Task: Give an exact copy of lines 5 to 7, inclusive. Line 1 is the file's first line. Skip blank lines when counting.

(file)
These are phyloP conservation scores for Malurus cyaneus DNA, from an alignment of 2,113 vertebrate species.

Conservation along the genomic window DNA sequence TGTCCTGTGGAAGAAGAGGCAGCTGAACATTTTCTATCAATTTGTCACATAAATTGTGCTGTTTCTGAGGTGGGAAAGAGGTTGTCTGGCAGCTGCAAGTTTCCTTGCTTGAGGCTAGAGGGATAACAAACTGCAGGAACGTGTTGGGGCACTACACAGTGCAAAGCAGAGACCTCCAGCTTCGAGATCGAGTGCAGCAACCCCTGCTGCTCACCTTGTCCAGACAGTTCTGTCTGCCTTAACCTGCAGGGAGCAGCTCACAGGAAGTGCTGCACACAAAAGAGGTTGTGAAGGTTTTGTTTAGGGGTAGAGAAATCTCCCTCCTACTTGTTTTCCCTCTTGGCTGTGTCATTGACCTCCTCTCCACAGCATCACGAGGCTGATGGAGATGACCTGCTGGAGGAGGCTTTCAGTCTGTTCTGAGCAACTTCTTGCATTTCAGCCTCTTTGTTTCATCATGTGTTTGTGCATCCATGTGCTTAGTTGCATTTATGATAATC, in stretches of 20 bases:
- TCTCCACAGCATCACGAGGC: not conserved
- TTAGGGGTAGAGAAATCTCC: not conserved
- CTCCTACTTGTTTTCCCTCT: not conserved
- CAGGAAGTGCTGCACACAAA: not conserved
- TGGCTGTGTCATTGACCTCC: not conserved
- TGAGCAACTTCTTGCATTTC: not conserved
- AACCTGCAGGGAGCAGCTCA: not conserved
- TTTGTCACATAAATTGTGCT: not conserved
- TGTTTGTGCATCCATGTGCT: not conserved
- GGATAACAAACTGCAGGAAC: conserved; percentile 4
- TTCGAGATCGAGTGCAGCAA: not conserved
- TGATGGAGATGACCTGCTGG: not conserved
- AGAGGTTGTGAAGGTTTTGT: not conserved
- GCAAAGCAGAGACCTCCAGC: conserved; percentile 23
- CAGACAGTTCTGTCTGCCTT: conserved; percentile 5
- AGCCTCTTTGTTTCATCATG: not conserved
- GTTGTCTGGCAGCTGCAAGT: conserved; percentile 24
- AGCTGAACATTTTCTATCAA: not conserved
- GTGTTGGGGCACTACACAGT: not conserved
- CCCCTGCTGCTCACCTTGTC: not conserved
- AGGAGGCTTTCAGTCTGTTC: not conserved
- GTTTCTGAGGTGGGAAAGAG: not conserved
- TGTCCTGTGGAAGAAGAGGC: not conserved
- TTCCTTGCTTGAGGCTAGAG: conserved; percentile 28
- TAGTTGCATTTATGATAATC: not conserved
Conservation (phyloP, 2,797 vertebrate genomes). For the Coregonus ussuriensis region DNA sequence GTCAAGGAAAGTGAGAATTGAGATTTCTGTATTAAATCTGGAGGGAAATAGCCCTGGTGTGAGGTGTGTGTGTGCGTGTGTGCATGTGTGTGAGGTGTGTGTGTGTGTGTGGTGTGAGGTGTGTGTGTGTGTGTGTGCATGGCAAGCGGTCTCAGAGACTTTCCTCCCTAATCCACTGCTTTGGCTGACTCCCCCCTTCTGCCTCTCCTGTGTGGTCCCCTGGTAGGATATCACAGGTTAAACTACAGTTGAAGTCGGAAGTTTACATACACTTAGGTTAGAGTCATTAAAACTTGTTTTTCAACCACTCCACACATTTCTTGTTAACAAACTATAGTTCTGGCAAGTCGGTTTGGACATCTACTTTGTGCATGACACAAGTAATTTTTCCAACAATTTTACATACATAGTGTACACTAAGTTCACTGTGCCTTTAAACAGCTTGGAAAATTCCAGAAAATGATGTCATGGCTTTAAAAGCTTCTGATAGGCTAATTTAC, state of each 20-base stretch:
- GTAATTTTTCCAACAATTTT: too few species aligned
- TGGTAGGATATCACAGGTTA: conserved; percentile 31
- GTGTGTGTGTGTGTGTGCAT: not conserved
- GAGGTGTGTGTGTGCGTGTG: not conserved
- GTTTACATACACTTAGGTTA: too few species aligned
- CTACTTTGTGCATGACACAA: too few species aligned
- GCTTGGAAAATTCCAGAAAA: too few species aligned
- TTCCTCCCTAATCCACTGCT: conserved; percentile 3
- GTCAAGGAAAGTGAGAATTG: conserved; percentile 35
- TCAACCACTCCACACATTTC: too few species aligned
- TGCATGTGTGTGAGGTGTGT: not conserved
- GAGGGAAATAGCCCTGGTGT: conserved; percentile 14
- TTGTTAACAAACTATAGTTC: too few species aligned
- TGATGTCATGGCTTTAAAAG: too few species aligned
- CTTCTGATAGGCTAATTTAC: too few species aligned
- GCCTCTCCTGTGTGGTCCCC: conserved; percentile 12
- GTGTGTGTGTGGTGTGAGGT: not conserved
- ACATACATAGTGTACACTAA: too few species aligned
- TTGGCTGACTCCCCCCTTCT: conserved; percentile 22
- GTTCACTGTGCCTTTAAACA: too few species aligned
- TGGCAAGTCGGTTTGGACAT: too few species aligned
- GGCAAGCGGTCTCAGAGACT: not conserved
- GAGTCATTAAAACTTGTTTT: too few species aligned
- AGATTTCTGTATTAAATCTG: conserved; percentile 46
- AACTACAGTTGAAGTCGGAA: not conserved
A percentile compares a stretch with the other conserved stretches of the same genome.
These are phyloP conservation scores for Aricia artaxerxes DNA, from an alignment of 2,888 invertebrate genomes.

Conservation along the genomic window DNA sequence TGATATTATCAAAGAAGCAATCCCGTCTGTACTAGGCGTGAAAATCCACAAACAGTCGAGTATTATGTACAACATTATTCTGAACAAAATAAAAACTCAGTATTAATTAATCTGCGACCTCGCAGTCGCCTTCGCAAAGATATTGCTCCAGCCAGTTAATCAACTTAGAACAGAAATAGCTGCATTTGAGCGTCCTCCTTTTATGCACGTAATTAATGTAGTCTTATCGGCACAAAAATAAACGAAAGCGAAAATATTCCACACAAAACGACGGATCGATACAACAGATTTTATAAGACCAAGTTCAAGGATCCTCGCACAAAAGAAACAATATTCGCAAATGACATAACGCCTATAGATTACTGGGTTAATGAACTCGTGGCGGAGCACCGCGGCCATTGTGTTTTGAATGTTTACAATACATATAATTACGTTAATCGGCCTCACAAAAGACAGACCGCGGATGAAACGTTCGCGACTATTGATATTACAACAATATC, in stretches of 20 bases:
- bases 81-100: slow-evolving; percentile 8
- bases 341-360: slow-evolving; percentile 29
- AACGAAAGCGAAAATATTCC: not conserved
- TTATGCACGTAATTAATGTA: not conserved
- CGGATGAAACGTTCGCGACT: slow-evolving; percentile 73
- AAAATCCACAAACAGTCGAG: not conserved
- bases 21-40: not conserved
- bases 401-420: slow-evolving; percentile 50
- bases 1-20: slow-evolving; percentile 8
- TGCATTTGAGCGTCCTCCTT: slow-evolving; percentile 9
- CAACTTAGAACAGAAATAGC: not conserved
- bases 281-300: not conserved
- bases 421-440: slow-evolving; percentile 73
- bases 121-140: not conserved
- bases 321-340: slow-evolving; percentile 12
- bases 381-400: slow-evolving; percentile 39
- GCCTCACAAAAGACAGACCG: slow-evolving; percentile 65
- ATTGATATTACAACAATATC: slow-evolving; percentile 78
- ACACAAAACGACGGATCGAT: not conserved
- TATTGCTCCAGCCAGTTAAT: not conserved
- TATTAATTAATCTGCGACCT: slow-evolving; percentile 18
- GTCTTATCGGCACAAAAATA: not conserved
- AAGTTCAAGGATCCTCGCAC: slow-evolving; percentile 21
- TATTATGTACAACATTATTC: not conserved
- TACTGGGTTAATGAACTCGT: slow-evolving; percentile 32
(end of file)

- CTCCTACTTGTTTTCCCTCT: not conserved
- CAGGAAGTGCTGCACACAAA: not conserved
- TGGCTGTGTCATTGACCTCC: not conserved